Finland's mild winter temperatures continued during the month of February, according to data from the Finnish Meteorological Institute (FMI).
The average temperatures measured in the country over the course of last month were the highest in recorded history, according to the weather agency.
Much like December and January, February in Finland was mild and wet. The month ended virtually without any accumulated snow in southern areas, while the snow that fell in northern regions was rare or exceptionally heavy.
Last month was also particularly rainy, according to the FMI. The agency characterised February's weather situation as "exceptional," which refers to conditions that take place fewer than three times per century.
The month's average temperatures ranged from about two degrees above zero Celsius in the Finnish Archipelago to around 10 degrees below freezing in northern Lapland, according to the FMI. Compared to weather data from the past 40 years, last month's average temperatures were around five to six degrees higher than normal in Finland and about two to four degrees above average in Finnish Lapland.
Temps hit 9 degrees on Åland
The highest temperature in Finland last month was recorded in the village of Hammarland on the autonomous island of Åland, in south-west Finland, where the mercury read 9 degrees Celsius. Meanwhile, the month's coldest temperature - a bone-chilling -32.3 degrees Celsius - was recorded at the Vuotso weather station in Sodankylä, about 110 km north of Rovaniemi in Finnish Lapland.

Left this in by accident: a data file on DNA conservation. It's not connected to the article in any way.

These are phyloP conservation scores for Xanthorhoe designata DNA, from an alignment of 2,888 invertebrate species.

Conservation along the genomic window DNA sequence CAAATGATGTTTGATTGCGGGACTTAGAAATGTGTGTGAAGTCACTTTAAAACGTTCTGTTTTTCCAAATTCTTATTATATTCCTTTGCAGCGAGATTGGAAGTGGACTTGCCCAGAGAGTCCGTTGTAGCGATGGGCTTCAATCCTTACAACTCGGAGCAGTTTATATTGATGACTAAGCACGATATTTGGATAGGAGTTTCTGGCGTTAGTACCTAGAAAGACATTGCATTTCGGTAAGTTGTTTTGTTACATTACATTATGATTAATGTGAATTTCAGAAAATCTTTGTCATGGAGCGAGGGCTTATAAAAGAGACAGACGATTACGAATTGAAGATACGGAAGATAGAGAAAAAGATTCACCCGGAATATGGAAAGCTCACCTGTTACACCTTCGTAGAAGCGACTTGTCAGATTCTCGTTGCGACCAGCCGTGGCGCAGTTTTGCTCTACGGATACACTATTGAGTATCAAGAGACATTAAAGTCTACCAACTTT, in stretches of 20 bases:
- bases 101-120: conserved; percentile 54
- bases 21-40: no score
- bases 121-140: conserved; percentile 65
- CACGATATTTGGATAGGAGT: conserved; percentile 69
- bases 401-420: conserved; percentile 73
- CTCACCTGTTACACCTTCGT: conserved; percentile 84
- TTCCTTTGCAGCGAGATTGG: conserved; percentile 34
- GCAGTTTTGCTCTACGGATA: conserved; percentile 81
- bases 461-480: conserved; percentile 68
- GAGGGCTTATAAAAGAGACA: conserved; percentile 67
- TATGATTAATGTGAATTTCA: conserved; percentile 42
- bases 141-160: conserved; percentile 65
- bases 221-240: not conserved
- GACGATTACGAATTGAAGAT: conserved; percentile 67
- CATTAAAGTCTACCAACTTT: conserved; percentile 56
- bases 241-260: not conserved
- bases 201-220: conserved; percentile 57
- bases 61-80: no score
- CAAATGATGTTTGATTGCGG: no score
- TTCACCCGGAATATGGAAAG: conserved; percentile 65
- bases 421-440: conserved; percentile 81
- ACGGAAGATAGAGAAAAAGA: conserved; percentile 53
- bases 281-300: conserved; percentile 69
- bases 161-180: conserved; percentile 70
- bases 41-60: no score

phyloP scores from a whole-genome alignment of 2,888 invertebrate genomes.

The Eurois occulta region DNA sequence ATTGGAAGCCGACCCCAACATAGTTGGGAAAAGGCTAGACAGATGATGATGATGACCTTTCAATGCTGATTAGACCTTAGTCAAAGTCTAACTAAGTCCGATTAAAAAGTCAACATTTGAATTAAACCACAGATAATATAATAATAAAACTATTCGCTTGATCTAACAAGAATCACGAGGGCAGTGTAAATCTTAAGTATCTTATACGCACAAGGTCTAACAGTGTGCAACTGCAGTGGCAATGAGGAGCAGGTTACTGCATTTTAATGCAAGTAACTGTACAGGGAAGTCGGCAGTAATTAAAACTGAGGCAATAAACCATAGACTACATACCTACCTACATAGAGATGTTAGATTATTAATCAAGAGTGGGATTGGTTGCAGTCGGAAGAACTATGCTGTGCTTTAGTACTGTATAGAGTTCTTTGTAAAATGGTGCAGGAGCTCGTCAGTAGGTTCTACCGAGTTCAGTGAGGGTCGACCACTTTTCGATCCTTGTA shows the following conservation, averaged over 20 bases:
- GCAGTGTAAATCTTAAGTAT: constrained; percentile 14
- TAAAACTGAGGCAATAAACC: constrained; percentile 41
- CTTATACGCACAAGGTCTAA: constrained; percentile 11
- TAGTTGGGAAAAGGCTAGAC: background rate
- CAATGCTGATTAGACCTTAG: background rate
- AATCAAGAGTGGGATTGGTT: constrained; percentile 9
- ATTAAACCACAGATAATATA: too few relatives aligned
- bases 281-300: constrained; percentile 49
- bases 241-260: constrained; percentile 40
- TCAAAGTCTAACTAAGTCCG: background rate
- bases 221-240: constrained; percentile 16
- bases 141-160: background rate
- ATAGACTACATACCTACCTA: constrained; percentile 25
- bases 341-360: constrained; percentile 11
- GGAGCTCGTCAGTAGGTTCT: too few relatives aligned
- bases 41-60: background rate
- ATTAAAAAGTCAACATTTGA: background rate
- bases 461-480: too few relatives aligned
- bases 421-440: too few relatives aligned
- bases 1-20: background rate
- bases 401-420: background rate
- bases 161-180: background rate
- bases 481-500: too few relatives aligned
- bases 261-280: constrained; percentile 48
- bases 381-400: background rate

While there was at times quite a bit of snow cover - around 115 cm - in central Lapland, the rest of the country - particularly in central and southern areas - was virtually snow-free.
Additionally, the majority of last month's rain fell in the south-western part of the country, where rainfall amounted to more than twice normal levels.
Yle meteorologist Henri Nyman said he expects the mild weather to continue in March.
He said freezing temperatures have stubbornly remained in the Arctic due to the strong polar vortex.
"The polar vortex seems to be very strong in relation to the season. As a result, the low pressure systems and mild weather are likely to continue to flow to Finland from the Atlantic," Nyman said.